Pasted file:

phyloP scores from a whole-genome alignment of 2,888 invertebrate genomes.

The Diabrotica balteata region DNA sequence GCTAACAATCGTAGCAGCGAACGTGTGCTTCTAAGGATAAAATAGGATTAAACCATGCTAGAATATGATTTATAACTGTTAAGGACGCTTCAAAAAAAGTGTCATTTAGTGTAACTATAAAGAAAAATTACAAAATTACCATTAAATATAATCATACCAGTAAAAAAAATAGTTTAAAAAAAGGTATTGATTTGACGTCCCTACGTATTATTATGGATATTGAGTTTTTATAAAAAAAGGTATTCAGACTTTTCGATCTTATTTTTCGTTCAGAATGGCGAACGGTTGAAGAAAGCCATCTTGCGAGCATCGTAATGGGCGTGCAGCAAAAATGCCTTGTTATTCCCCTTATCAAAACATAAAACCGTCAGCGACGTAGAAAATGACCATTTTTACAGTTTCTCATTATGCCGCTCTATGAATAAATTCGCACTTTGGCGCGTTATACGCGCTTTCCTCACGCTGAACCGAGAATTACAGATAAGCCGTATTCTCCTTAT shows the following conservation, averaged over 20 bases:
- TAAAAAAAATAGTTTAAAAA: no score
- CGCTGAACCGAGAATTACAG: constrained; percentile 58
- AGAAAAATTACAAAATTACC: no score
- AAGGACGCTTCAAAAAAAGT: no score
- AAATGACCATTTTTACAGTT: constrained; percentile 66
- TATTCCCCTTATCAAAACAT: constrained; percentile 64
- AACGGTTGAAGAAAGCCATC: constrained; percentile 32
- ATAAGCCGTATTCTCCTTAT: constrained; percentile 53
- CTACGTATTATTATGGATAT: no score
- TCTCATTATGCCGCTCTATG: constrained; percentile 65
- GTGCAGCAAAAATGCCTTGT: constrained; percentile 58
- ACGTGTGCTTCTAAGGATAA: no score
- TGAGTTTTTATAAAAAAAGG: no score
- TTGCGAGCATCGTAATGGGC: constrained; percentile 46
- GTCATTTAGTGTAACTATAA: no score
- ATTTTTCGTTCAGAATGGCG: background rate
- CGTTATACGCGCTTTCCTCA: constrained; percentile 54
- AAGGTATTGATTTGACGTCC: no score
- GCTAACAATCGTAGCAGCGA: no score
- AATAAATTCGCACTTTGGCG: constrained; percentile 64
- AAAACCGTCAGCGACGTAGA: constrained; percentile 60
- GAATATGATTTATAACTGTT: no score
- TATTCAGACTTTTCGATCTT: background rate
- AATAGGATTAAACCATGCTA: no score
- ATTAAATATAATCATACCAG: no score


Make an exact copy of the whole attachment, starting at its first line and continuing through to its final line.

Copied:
phyloP scores from a whole-genome alignment of 2,888 invertebrate genomes.

The Diabrotica balteata region DNA sequence GCTAACAATCGTAGCAGCGAACGTGTGCTTCTAAGGATAAAATAGGATTAAACCATGCTAGAATATGATTTATAACTGTTAAGGACGCTTCAAAAAAAGTGTCATTTAGTGTAACTATAAAGAAAAATTACAAAATTACCATTAAATATAATCATACCAGTAAAAAAAATAGTTTAAAAAAAGGTATTGATTTGACGTCCCTACGTATTATTATGGATATTGAGTTTTTATAAAAAAAGGTATTCAGACTTTTCGATCTTATTTTTCGTTCAGAATGGCGAACGGTTGAAGAAAGCCATCTTGCGAGCATCGTAATGGGCGTGCAGCAAAAATGCCTTGTTATTCCCCTTATCAAAACATAAAACCGTCAGCGACGTAGAAAATGACCATTTTTACAGTTTCTCATTATGCCGCTCTATGAATAAATTCGCACTTTGGCGCGTTATACGCGCTTTCCTCACGCTGAACCGAGAATTACAGATAAGCCGTATTCTCCTTAT shows the following conservation, averaged over 20 bases:
- TAAAAAAAATAGTTTAAAAA: no score
- CGCTGAACCGAGAATTACAG: constrained; percentile 58
- AGAAAAATTACAAAATTACC: no score
- AAGGACGCTTCAAAAAAAGT: no score
- AAATGACCATTTTTACAGTT: constrained; percentile 66
- TATTCCCCTTATCAAAACAT: constrained; percentile 64
- AACGGTTGAAGAAAGCCATC: constrained; percentile 32
- ATAAGCCGTATTCTCCTTAT: constrained; percentile 53
- CTACGTATTATTATGGATAT: no score
- TCTCATTATGCCGCTCTATG: constrained; percentile 65
- GTGCAGCAAAAATGCCTTGT: constrained; percentile 58
- ACGTGTGCTTCTAAGGATAA: no score
- TGAGTTTTTATAAAAAAAGG: no score
- TTGCGAGCATCGTAATGGGC: constrained; percentile 46
- GTCATTTAGTGTAACTATAA: no score
- ATTTTTCGTTCAGAATGGCG: background rate
- CGTTATACGCGCTTTCCTCA: constrained; percentile 54
- AAGGTATTGATTTGACGTCC: no score
- GCTAACAATCGTAGCAGCGA: no score
- AATAAATTCGCACTTTGGCG: constrained; percentile 64
- AAAACCGTCAGCGACGTAGA: constrained; percentile 60
- GAATATGATTTATAACTGTT: no score
- TATTCAGACTTTTCGATCTT: background rate
- AATAGGATTAAACCATGCTA: no score
- ATTAAATATAATCATACCAG: no score